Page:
Boeing [BA] investors have filed a class action against the aircraft manufacturer, accusing it of “put[ting] profitability and growth ahead of airplane safety and honesty” by concealing safety deficiencies in 737 Max jumbo, which was involved in two fatal crashes over the last six months. Shareholders accuse the manufacturer of cutting corners around safety testing in order to quickly roll out the 737 Max to compete with France’s Airbus.
News of the lawsuit comes as Boeing’s quarterly order report showed orders for the 737 Max plummet to zero in March, along with a 32% year-on-year decline in quarterly deliveries for the wider 737 series, as airlines and lessors fret over safety.
Year-on-year decline in quarterly deliveries for the 737 series
Shares in Boeing were down 1.4% in early trading on Wednesday, the day after the release of orders and deliveries figures. The stock fell 14% in the week following the 10 March disaster, and is down another 8% to around 365p since the company admitted, late on 4 April, that faulty activation of the MCAS system – intended to keep the aircraft level during flight – played a part in both the Ethiopian accident and the Lion Air disaster in Indonesia five months earlier.Boeing 1-year share price performance, CMC Markets, as at 15 April 2019
Boeing is already rolling out a software update intended to fix faults in MCAS sensors, as well as supplying extra training and guides to Max pilots. 737 Max aircrafts worldwide, however, remain grounded, either by aviation authorities’ instruction – like in Europe and the US – or by airlines’ own initiative.
The impact on orders is trickling down to production lines: Boeing said it is temporarily scaling down its 737 production rates from 52 to 42 a month. The manufacturer may also be called upon, at a later time, to compensate airlines for business lost, as Rolls Royce was when aircrafts powered by its faulty Trent 1000 engine series had to grounded.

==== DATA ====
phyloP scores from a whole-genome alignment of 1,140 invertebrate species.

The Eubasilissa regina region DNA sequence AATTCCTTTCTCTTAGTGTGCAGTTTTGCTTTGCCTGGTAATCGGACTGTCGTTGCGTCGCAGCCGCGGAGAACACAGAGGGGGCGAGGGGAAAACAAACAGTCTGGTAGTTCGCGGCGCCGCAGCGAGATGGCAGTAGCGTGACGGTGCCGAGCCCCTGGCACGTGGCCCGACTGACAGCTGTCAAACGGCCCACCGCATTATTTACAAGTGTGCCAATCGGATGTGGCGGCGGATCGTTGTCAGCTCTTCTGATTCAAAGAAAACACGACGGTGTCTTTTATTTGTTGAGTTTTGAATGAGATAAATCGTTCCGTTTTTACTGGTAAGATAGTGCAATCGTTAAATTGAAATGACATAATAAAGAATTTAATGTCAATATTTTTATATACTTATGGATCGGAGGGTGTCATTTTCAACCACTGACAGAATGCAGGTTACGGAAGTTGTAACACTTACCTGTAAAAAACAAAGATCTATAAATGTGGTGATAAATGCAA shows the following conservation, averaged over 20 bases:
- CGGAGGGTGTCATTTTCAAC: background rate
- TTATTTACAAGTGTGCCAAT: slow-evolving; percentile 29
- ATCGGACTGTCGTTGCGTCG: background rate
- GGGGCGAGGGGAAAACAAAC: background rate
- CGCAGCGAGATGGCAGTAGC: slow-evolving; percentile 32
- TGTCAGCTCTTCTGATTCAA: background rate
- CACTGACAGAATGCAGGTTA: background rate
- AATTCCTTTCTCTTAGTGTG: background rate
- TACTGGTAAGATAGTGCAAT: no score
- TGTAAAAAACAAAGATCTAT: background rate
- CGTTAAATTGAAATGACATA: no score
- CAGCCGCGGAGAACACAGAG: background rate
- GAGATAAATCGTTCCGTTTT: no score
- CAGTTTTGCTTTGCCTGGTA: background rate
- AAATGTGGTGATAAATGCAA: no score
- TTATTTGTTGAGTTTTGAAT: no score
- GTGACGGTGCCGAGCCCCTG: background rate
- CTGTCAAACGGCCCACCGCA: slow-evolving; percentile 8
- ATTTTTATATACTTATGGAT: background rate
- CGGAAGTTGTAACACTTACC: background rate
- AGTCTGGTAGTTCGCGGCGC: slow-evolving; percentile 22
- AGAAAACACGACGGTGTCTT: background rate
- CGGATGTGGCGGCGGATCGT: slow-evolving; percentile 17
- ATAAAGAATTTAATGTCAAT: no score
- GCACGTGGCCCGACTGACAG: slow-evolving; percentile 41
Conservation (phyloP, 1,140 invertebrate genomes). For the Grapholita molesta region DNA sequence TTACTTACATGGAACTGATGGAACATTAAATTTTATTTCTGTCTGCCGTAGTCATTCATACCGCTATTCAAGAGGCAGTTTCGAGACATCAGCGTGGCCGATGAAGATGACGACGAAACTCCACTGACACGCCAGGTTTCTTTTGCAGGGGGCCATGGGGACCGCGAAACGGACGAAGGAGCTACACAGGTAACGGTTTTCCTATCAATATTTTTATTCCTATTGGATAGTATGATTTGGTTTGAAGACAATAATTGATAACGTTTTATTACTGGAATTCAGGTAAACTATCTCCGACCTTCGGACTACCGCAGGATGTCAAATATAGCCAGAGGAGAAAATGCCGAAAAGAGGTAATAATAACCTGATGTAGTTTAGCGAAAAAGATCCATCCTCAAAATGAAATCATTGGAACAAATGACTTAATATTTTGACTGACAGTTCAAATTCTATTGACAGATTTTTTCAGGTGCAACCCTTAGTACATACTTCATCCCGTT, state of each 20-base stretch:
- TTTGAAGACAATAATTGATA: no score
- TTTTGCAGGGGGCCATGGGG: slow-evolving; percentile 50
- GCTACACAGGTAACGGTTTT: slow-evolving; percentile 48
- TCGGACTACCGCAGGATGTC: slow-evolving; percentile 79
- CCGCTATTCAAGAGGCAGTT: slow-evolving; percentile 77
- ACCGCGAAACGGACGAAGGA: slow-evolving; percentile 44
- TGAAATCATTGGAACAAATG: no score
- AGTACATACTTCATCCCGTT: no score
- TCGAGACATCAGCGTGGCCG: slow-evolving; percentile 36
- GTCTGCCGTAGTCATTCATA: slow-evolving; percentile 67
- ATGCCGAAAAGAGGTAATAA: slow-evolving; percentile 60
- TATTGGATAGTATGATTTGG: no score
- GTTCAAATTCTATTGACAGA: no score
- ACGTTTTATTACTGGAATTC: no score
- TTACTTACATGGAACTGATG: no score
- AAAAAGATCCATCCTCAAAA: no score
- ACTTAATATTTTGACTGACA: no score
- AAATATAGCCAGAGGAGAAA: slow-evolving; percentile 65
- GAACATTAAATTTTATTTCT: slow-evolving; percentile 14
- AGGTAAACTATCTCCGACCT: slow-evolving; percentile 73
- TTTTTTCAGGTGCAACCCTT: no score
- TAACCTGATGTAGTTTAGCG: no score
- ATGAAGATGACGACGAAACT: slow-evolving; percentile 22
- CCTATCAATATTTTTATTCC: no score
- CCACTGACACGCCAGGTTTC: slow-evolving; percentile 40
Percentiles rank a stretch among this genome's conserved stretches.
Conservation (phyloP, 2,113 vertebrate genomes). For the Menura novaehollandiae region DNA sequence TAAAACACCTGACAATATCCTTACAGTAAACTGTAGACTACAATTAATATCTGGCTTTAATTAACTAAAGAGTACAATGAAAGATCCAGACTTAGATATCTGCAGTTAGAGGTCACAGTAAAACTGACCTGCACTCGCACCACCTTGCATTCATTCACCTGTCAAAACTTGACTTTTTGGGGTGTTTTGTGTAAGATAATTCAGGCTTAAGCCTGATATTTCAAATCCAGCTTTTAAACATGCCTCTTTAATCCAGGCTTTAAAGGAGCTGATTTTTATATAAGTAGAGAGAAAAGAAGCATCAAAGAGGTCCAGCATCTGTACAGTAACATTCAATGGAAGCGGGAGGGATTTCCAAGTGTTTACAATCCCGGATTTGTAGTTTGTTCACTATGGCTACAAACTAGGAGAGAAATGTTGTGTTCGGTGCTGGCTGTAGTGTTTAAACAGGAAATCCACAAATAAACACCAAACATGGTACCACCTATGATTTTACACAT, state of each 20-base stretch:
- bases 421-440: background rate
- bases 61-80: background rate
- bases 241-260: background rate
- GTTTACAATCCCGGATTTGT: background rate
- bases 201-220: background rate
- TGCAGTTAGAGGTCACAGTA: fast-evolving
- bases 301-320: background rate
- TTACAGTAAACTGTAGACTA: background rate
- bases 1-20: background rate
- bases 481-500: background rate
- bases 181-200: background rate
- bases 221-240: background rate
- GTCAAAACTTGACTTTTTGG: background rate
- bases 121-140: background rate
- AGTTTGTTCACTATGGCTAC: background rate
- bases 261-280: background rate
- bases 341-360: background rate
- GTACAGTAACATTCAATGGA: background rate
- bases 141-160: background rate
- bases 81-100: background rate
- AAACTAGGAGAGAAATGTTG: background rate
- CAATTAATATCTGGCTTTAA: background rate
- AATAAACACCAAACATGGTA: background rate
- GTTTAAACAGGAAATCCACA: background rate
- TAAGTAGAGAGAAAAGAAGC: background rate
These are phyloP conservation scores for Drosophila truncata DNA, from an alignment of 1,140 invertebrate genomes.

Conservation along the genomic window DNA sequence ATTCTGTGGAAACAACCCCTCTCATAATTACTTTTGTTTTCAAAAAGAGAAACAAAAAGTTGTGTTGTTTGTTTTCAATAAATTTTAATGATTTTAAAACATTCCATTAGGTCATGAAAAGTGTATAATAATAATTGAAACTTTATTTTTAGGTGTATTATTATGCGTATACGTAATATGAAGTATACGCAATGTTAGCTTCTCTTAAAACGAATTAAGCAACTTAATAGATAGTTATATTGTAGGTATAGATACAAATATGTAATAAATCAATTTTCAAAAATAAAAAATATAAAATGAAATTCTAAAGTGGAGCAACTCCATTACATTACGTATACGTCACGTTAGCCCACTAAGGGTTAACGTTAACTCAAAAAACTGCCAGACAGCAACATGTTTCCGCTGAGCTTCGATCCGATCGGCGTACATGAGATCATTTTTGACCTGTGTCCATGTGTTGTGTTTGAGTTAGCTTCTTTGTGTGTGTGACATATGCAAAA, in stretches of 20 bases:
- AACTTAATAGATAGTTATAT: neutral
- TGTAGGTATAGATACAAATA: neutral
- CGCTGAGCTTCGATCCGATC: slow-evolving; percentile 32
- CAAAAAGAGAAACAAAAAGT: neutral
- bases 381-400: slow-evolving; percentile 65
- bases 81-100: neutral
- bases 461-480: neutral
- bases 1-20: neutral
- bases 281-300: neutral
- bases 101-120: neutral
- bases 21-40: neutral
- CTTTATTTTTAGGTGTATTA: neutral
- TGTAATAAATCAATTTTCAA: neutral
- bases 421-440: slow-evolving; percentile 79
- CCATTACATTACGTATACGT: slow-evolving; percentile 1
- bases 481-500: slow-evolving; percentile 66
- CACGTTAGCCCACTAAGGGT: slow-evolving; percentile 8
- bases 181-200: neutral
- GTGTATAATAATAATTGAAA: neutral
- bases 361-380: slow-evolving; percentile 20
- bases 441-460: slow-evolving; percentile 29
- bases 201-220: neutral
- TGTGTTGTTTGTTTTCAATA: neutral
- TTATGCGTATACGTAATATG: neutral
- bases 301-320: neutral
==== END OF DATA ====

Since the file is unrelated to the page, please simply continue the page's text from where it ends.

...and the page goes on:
|PE ratio (TTM)||21.12|
|Quarterly Earnings Growth (YoY)||3.10%|
Boeing stock vitals, Yahoo finance, as at 15 April 2019
Morningstar analyst Chris Higgins said in a note on Monday that a pushback in Max deliveries to next year would knock $1.11 off 2019 EPS estimates for Boeing, and reduce cashflow estimates by $1bn. His model included a $2bn “contingency” relating to “airline compensation and litigation”. Investors will have an initial idea of the impact on financials when Boeing reports first-quarter results on 24 April.
Boeing’s case may have implications beyond the individual company into certification practices at the US Federal Aviation Administration, the de facto global standard-setter when it comes to assessing aircraft’s safety. Media reports in the wake of the Ethiopian disaster put a spotlight on the FAA’s practice of allowing manufacturers to conduct part of the testing process in-house.
“I think there will, no question, be lessons learned from [the 737 Max case],” Delta Airlines chief executive Ed Bastian told a conference in Atlanta this week. “I hope it doesn’t set us back as an industry.”
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